Using Data Science to Measure Offline Marketing Initiatives
At Jana, we have four core values: Get Stuff Done, Own It, Measure It, and Have Fun. On the Data Science team, we take a special interest in helping the rest of the organization “measure it.” Whether it’s designing experiments, selecting measurable OKRs, or building dashboards, our team finds ways to nudge the company towards>Jana’s Consumer Marketing team works on awesome projects related to promoting mCent. Some of their initiatives include partnerships with social media influencers in Mexico, an online commercial about female empowerment in India, and managing mCent’s Facebook page with 1.4 million likes. Their most recent offline marketing initiative was at IIT TechFest in Mumbai, Asia’s largest science and technology festival, where mCent was a major sponsor. The goal of the event was to reach 100,000+ college students in India and introduce them to mCent. Prior to the event, the team’s plan was to write down the name, phone number, and email address of each student who downloaded mCent at the booth. For doing so, users would receive bonus mobile data. After just a few hours, it became clear that this plan was not going to work—word got out about mCent, and the team’s booth became one of the most popular at the festival. With long lines developing, writing down every name became impractical, and they lost track of how many users were signing up.
Offline marketing initiatives like this one are notoriously tricky to measure. Still, the Consumer Marketing team needed to estimate how many users they signed up in order to calculate ROI. To crack this mystery, I began investigating our location data. We use Android’s location services API so that we can customize the mCent app experience based on which city a user is located in. When app developers run user acquisition campaigns in cities their app is not available in, app reviews take a hit. So, collecting this information allows us to offer smarter, targeted user acquisition for our customers.
Measurement Challenge: User Locations
With no way to know for certain why each user downloaded mCent, I decided to estimate how many users I would typically expect to see downloading mCent in Mumbai during the time of the festival, and compare it to what actually happened. The first challenge came from the coverage of our location data. In emerging markets, where phones often have less battery power, many users turn off location sharing for all apps to save phone battery. Location sharing is on by default in Android, but for more recent versions of the OS, this switch is in Quick Settings, so users on those versions turn off location sharing more frequently. Additionally, for most of our users’ devices that run Android versions before Marshmallow, location tracking is global, so users have to choose to turn it on or off for all apps without distinguishing privileges between apps.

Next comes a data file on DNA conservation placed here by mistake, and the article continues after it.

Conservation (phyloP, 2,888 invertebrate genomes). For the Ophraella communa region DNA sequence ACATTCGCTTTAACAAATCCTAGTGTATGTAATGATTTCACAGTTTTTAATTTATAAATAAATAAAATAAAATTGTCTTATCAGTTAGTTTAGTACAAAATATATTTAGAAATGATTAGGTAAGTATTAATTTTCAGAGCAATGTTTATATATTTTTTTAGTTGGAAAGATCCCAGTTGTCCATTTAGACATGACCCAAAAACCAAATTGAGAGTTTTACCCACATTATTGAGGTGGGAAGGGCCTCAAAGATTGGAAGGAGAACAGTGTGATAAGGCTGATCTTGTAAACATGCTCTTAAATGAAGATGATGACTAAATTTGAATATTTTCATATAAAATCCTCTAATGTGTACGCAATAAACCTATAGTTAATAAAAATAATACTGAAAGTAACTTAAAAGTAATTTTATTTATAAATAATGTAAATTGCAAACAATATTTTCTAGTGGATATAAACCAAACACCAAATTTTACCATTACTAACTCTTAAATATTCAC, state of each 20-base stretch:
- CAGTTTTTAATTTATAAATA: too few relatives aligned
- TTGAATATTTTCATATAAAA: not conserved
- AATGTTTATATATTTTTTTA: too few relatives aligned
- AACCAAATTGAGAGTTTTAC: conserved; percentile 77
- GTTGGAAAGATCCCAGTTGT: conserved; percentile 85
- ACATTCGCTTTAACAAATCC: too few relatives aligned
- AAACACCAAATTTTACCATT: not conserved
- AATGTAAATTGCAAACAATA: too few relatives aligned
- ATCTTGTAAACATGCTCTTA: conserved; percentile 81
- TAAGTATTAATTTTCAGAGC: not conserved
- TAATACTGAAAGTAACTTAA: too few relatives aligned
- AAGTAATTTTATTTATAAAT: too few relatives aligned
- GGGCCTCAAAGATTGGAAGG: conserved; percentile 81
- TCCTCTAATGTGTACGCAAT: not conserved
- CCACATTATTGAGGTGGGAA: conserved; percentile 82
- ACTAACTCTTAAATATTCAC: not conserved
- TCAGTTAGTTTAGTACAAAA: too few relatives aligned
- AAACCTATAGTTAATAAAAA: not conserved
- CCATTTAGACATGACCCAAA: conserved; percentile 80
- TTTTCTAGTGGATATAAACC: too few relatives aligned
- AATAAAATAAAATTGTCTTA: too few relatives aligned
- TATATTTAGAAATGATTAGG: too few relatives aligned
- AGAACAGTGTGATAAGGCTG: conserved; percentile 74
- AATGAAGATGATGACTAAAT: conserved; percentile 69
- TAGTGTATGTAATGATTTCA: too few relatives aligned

With an estimate of our location data coverage, I could take the difference in actual and expected user growth in Mumbai and divide by the coverage rate. However, I didn’t want to assume that users at TechFest would be just as likely as other mCent users to turn off location sharing because I believed that this particular population may be in a different socioeconomic level than the average mCent user. This difference manifests itself in ownership of a different pool of phones.
Luckily, I had access to a list of 300 users who had signed up for mCent in the first hours of the festival, before the craziness set in. Comparing these new users to the rest of our current users, the assumption that TechFest attendees would be just as likely to turn location services off turned out to be valid. One surprise did emerge—the city-level location accuracy was somewhat limited. Only 85% of the 300 users were located in the correct city, but all were in the right state. Knowing this, I extrapolated the rate of location accuracy for the rest of the festival, allowing us to multiply the effect by this rate.
Measurement Challenge: Outside Marketing Initiatives
To estimate expected growth, I plotted typical organic mCent user growth in Mumbai during the month before and after the festival. After that, I compared the trendline to actual user growth in Mumbai during the festival. The difference between the actual growth during the festival and the expected growth under normal circumstances, divided by the rate at which I expected new users to be correctly labelled as in Mumbai, became the basis for my estimate of the festival’s effect.
However, there was a separate initiative that could bias my measurements—our recent mCent commercial. Promotions for the commercial ended a day before the festival, so I anticipated a subsequent decline in the growth rate across India. To isolate typical organic growth from growth influenced by the commercial, I decided to plot a trendline for new users based on the days after both the commercial and the festival had ended. To develop the trendline, I used a simple linear regression model to compute how many users I would have expected mCent to gain in Mumbai during the days of the festival, had the Consumer Marketing team decided to skip the event.
This trend line allowed me to calculate the difference between actual and expected new users. Since there is day to day variation, I calculated a confidence interval around this estimate. In the end, the Consumer Marketing team was able to able measure the ROI of this effort, in order to plan other marketing campaigns for next year.
On – 29 Mar, 2017 By Melissa Mandelbaum